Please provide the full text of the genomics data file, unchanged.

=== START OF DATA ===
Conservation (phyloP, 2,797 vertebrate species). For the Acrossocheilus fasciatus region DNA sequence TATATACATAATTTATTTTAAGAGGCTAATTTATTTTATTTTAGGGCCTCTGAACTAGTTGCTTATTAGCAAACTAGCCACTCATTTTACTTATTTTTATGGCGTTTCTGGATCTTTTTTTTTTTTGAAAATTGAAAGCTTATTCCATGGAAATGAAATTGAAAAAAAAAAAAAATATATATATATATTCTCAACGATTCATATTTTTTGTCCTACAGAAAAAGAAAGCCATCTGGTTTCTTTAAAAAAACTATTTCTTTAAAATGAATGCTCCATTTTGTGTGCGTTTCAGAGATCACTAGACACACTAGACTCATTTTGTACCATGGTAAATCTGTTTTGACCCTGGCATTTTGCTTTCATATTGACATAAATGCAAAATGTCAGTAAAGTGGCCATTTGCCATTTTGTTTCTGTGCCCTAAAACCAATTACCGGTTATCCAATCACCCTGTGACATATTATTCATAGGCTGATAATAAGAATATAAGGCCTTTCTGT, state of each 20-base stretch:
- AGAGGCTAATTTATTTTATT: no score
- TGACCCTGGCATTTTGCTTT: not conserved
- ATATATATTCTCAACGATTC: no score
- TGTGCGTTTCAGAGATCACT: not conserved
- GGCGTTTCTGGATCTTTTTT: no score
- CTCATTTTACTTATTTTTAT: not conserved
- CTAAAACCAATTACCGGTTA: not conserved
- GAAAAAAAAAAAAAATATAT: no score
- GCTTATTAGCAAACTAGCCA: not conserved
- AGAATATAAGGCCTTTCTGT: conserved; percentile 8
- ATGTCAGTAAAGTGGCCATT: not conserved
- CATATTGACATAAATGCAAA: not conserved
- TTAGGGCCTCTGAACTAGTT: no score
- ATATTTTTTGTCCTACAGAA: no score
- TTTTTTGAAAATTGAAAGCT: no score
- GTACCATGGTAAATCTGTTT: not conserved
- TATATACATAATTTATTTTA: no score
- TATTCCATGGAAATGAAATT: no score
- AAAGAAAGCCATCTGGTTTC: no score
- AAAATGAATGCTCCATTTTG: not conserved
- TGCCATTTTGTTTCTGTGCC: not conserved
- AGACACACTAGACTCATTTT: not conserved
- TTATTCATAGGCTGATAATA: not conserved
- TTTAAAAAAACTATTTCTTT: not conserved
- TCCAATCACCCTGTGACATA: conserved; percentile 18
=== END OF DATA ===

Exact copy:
Conservation (phyloP, 2,797 vertebrate species). For the Acrossocheilus fasciatus region DNA sequence TATATACATAATTTATTTTAAGAGGCTAATTTATTTTATTTTAGGGCCTCTGAACTAGTTGCTTATTAGCAAACTAGCCACTCATTTTACTTATTTTTATGGCGTTTCTGGATCTTTTTTTTTTTTGAAAATTGAAAGCTTATTCCATGGAAATGAAATTGAAAAAAAAAAAAAATATATATATATATTCTCAACGATTCATATTTTTTGTCCTACAGAAAAAGAAAGCCATCTGGTTTCTTTAAAAAAACTATTTCTTTAAAATGAATGCTCCATTTTGTGTGCGTTTCAGAGATCACTAGACACACTAGACTCATTTTGTACCATGGTAAATCTGTTTTGACCCTGGCATTTTGCTTTCATATTGACATAAATGCAAAATGTCAGTAAAGTGGCCATTTGCCATTTTGTTTCTGTGCCCTAAAACCAATTACCGGTTATCCAATCACCCTGTGACATATTATTCATAGGCTGATAATAAGAATATAAGGCCTTTCTGT, state of each 20-base stretch:
- AGAGGCTAATTTATTTTATT: no score
- TGACCCTGGCATTTTGCTTT: not conserved
- ATATATATTCTCAACGATTC: no score
- TGTGCGTTTCAGAGATCACT: not conserved
- GGCGTTTCTGGATCTTTTTT: no score
- CTCATTTTACTTATTTTTAT: not conserved
- CTAAAACCAATTACCGGTTA: not conserved
- GAAAAAAAAAAAAAATATAT: no score
- GCTTATTAGCAAACTAGCCA: not conserved
- AGAATATAAGGCCTTTCTGT: conserved; percentile 8
- ATGTCAGTAAAGTGGCCATT: not conserved
- CATATTGACATAAATGCAAA: not conserved
- TTAGGGCCTCTGAACTAGTT: no score
- ATATTTTTTGTCCTACAGAA: no score
- TTTTTTGAAAATTGAAAGCT: no score
- GTACCATGGTAAATCTGTTT: not conserved
- TATATACATAATTTATTTTA: no score
- TATTCCATGGAAATGAAATT: no score
- AAAGAAAGCCATCTGGTTTC: no score
- AAAATGAATGCTCCATTTTG: not conserved
- TGCCATTTTGTTTCTGTGCC: not conserved
- AGACACACTAGACTCATTTT: not conserved
- TTATTCATAGGCTGATAATA: not conserved
- TTTAAAAAAACTATTTCTTT: not conserved
- TCCAATCACCCTGTGACATA: conserved; percentile 18